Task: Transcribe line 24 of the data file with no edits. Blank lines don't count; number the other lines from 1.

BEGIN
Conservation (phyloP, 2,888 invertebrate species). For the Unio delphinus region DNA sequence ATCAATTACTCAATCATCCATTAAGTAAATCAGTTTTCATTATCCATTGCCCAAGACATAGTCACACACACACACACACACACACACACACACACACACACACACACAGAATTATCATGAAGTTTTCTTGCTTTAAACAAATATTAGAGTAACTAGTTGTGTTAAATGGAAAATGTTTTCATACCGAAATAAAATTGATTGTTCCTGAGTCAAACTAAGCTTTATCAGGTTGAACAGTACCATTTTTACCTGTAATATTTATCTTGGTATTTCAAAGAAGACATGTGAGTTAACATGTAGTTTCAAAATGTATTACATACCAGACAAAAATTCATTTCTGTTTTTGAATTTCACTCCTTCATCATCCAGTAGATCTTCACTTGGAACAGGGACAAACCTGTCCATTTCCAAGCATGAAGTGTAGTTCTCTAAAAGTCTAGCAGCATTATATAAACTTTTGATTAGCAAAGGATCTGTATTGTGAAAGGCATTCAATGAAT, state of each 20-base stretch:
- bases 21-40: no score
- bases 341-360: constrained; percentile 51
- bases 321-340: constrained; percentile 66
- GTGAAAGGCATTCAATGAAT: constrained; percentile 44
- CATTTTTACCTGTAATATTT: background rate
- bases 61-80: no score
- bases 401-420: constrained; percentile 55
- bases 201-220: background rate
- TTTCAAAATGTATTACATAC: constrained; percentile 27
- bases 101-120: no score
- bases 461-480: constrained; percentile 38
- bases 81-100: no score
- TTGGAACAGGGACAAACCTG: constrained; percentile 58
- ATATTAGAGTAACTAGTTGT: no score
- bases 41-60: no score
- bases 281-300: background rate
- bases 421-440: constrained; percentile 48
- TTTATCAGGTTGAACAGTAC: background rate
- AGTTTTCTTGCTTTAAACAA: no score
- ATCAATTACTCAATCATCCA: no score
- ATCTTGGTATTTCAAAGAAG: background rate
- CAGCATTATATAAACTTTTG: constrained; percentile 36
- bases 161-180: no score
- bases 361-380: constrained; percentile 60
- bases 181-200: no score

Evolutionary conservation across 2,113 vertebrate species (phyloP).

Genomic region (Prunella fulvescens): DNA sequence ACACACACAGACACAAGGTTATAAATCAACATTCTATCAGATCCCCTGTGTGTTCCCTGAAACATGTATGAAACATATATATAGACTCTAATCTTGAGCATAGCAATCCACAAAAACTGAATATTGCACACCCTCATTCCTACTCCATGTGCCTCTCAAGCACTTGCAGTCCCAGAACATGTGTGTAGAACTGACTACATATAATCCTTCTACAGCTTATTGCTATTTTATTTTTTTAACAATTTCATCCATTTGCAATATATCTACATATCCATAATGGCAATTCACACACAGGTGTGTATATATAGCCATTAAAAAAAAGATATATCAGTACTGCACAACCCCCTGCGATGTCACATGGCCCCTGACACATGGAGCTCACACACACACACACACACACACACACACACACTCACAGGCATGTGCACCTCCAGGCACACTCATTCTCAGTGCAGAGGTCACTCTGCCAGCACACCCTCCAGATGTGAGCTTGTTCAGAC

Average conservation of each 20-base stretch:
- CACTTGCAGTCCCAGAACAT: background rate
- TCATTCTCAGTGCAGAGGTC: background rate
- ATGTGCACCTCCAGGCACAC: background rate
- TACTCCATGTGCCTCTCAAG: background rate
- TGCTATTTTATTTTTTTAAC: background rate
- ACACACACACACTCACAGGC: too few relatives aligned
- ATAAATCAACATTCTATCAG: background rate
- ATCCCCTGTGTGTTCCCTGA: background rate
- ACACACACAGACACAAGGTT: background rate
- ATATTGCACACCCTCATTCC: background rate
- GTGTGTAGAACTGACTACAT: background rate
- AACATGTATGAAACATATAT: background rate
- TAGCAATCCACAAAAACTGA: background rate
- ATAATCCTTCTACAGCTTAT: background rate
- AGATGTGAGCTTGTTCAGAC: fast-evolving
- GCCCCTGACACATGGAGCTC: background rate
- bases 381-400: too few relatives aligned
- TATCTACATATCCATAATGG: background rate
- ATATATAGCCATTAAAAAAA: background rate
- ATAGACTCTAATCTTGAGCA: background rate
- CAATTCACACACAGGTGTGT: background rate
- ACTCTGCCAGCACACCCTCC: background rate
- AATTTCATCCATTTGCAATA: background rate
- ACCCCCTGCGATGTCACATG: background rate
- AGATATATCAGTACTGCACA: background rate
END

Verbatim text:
- bases 161-180: no score